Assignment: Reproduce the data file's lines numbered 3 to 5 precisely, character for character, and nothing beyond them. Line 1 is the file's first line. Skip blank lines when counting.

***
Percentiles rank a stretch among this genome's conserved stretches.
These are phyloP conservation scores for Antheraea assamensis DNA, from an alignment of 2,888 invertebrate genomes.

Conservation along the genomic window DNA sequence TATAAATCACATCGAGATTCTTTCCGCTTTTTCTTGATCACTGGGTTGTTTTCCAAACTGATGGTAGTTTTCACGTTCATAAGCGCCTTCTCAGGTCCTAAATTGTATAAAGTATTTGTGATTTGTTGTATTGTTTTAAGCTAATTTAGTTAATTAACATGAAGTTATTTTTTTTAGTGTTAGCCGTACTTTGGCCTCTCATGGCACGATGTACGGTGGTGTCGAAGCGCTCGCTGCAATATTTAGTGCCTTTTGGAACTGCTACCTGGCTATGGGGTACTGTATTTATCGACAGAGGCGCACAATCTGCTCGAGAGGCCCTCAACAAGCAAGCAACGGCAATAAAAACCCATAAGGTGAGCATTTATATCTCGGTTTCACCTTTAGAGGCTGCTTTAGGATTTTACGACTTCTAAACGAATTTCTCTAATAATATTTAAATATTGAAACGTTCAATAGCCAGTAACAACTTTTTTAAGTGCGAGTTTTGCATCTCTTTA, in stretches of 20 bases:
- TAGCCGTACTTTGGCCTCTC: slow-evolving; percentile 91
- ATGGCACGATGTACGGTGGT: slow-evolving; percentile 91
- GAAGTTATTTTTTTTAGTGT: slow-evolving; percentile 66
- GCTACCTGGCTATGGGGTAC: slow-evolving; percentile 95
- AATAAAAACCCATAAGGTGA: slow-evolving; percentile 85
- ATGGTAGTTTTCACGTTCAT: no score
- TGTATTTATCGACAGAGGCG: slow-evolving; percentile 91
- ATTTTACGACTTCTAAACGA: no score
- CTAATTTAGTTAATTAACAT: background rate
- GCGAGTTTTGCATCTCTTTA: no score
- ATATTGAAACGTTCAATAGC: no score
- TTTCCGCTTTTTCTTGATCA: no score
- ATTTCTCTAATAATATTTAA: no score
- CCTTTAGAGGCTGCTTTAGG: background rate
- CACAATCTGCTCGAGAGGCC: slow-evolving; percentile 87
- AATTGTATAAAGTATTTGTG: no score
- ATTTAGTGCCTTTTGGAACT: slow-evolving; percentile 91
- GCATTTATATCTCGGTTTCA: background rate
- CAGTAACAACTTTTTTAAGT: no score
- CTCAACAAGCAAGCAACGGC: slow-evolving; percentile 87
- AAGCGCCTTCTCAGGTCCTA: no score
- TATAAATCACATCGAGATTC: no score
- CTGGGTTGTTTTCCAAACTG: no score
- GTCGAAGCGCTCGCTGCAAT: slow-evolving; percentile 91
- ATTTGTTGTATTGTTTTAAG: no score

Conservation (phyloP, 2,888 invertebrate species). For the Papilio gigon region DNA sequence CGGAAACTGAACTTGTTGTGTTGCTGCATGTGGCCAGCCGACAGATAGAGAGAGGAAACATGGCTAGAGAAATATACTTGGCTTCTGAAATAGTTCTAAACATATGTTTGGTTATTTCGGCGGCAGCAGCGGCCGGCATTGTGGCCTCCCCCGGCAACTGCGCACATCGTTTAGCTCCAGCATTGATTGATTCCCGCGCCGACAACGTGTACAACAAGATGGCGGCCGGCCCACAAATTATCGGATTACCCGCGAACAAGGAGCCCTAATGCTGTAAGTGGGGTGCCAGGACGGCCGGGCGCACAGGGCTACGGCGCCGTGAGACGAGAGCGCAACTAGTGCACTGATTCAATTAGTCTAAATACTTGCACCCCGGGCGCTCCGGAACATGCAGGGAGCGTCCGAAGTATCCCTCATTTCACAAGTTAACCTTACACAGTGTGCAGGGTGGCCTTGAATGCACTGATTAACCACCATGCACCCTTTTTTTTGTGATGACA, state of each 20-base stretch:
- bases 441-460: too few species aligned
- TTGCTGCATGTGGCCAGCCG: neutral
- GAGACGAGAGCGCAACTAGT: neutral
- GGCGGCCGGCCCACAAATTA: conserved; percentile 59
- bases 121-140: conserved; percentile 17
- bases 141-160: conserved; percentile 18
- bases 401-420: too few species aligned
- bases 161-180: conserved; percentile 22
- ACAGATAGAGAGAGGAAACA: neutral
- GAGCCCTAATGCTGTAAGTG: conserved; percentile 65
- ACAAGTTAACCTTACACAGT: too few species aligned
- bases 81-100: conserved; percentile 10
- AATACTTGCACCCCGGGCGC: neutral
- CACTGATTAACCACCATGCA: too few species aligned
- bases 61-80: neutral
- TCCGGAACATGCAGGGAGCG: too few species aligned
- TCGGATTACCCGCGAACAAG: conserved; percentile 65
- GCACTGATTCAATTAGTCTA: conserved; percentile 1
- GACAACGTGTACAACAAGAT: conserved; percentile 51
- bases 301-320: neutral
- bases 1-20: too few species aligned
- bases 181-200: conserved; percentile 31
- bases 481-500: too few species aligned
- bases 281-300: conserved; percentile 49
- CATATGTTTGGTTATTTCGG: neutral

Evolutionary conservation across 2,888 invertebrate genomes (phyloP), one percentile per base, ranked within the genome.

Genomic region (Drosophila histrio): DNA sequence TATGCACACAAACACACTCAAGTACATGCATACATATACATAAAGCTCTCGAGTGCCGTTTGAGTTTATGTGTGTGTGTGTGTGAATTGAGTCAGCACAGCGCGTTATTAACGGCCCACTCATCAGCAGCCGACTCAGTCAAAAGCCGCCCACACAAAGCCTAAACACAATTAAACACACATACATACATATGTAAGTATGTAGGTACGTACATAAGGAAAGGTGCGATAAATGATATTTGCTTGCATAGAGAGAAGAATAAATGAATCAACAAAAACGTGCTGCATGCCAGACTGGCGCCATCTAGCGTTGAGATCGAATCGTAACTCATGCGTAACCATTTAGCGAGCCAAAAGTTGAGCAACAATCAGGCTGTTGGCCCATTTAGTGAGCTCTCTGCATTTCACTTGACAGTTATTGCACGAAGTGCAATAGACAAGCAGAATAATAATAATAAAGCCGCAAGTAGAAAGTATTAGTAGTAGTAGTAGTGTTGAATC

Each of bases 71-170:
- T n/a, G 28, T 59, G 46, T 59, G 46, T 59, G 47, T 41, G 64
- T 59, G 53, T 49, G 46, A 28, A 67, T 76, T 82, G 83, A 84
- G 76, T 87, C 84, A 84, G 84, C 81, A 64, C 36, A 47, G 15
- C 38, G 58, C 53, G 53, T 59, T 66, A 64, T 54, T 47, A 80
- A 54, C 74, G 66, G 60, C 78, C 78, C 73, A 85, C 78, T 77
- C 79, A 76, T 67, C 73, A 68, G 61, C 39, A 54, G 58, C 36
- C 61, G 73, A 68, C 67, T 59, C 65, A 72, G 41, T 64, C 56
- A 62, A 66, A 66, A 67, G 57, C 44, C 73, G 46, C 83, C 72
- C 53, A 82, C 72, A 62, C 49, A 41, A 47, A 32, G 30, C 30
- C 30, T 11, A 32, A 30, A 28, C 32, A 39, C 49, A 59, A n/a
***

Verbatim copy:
Conservation along the genomic window DNA sequence TATAAATCACATCGAGATTCTTTCCGCTTTTTCTTGATCACTGGGTTGTTTTCCAAACTGATGGTAGTTTTCACGTTCATAAGCGCCTTCTCAGGTCCTAAATTGTATAAAGTATTTGTGATTTGTTGTATTGTTTTAAGCTAATTTAGTTAATTAACATGAAGTTATTTTTTTTAGTGTTAGCCGTACTTTGGCCTCTCATGGCACGATGTACGGTGGTGTCGAAGCGCTCGCTGCAATATTTAGTGCCTTTTGGAACTGCTACCTGGCTATGGGGTACTGTATTTATCGACAGAGGCGCACAATCTGCTCGAGAGGCCCTCAACAAGCAAGCAACGGCAATAAAAACCCATAAGGTGAGCATTTATATCTCGGTTTCACCTTTAGAGGCTGCTTTAGGATTTTACGACTTCTAAACGAATTTCTCTAATAATATTTAAATATTGAAACGTTCAATAGCCAGTAACAACTTTTTTAAGTGCGAGTTTTGCATCTCTTTA, in stretches of 20 bases:
- TAGCCGTACTTTGGCCTCTC: slow-evolving; percentile 91
- ATGGCACGATGTACGGTGGT: slow-evolving; percentile 91